10 minutes. 40 minutes. An hour.
With my phone now down to 30% battery, I was stuck once again, swarmed by groups of tourists more interested in taking pictures for Instagram or listening to the beatboxing kid who seems to have been continuously spluttering the same DnB track outside Piccadilly Circus for the past five years now.
Where are all the teens? I thought to myself. Not out loud, though. You can’t disappointedly wonder where ‘all the teens are’ out loud these days.
I hit up a couple more gyms with equally limited success. People seem to be increasingly agitated by my line of questioning.
Hanging around the Apollo Theatre, on the hunt for Pokemaniacs, one guy accuses me of trying to read the texts on his phone.
“I’m just looking for Pokemon trainers…” I protest.
“Cunt.” He responds, storming off.
Has everyone just stopped playing Pokemon Go, then? I send out the flare on social media, asking loyal players to get in touch. Brittany, a student, tells me: “I still use the game when I’m out, and it’s great fun when you’re out for a walk or your just bored and don’t want to stare at a screen, but it’s not as exciting as it used to be. Usually, you end up playing it on your own and looking for Pokemon on your own. It’s less of a big collective game these days.”
Despairing, I find salvation in Matt Crook. He’s a digital communications manager by day, and one of the games’ most dedicated players, also by day. He continues to document raids across the city on his Twitter account, some of which boast crowd sizes of 50 and above.
“When it first came out, everyone had it and was talking about it, and you’d definitely see more people around trying to catch Pokemon and battling,” he sighs. “It’s not like that so much now. This is partly due to the way the game has changed. For example, it’s harder for people to keep hold of gyms they hold, and there’s also less Pokemon to catch that people haven’t already caught.”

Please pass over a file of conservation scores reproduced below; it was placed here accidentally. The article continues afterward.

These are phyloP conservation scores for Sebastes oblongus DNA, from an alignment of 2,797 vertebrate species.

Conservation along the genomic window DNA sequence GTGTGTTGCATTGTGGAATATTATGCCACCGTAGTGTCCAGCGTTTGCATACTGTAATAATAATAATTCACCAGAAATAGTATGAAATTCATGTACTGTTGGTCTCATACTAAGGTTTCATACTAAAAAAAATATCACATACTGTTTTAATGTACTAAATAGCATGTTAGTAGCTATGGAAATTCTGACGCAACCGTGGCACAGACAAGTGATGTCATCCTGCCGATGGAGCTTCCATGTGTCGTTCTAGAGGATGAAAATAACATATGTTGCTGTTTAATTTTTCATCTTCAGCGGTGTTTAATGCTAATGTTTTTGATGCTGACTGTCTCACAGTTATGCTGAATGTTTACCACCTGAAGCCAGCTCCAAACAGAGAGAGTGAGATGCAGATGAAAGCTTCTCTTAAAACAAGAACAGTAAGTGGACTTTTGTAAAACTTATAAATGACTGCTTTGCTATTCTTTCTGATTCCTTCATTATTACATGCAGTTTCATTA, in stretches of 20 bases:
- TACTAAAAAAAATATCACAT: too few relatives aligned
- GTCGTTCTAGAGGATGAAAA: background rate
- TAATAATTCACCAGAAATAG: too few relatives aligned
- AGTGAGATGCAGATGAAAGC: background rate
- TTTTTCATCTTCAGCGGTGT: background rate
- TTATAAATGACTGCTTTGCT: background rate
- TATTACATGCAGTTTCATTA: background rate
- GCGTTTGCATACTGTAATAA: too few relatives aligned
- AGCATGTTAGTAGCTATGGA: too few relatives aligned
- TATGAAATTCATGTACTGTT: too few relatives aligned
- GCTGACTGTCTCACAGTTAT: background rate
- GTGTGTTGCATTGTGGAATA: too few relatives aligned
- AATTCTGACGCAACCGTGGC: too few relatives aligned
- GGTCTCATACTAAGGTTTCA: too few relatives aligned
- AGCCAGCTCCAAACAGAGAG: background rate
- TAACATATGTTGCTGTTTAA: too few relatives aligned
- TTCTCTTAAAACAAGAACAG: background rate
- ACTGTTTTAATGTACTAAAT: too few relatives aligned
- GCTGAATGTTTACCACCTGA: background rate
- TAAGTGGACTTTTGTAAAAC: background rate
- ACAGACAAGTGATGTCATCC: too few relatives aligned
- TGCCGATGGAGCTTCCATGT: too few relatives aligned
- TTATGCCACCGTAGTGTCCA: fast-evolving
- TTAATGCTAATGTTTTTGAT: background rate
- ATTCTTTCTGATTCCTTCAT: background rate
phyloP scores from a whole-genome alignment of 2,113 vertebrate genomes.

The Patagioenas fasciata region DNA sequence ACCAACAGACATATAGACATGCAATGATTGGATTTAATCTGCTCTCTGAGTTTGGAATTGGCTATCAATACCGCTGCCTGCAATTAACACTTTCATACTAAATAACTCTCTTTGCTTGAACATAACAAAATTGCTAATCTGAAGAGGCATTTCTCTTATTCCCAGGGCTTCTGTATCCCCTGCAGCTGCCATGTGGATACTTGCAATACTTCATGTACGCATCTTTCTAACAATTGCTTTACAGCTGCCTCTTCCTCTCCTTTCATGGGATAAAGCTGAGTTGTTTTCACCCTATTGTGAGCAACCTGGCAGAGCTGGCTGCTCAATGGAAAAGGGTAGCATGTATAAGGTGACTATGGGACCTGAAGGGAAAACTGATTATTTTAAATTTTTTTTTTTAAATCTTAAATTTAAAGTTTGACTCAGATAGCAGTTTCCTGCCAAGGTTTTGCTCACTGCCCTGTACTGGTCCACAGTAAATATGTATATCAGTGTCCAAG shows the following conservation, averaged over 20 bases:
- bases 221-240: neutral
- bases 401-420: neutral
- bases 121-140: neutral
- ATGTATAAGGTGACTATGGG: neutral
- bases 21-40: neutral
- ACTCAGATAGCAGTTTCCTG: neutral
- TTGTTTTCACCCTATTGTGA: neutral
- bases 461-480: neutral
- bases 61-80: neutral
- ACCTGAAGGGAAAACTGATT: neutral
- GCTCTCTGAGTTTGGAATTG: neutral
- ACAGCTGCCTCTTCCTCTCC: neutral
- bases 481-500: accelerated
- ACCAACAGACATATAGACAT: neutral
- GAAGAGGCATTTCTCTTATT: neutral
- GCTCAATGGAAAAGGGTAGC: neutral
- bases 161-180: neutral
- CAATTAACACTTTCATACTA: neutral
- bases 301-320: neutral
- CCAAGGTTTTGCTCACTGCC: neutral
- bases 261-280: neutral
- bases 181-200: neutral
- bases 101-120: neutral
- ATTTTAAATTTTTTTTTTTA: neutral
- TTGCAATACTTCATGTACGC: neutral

Though Matt doesn’t think that these changes have necessarily driven the drop in people playing the game, he does think that the way people have played the game has changed significantly since its launch.
“It’s a lot more organised now. Players will co-ordinate where they’ll collectively go on Discord [a platform for gamers], and there’s third-party software that will tell you where good raids are, or where rarer Pokemon will drop. So to get the most out of it, you’d have to use that software, rather than just the game itself.”
According to Matt, the hype around the game has slowly disappeared and there are fewer instances of people getting robbed or intruding on private property because of the game too. “The craziest thing I’ve heard about recently: some people got locked in a park and ended up stumbling into a couple having sex when they were looking for a Pokemon!”
The idea that I spent a day trying, and failing, to take photographs of teens is glorious in a way. And means my camera roll is infinitely less dubious should it get seized for whatever reason. But it’s also still quite sad.
At the height of Pokemon Go’s popularity, technology briefly delivered on its promise to bring us closer together, and not just digitally. The Pokestops and gyms I visited were once places where humanity would gather to share in a collective excitement: that we might all catch ‘em all. Now these places are just… places. Poke-ghost towns.
As WH Auden, famously, once wrote:
The Staryus are not wanted now; put out every one,
Pack up the Gloom and dismantle Lickitung,
Pour away the Squirtle, keep Pikachu in a Pokeball;
For no one now can ever... catch ‘em all.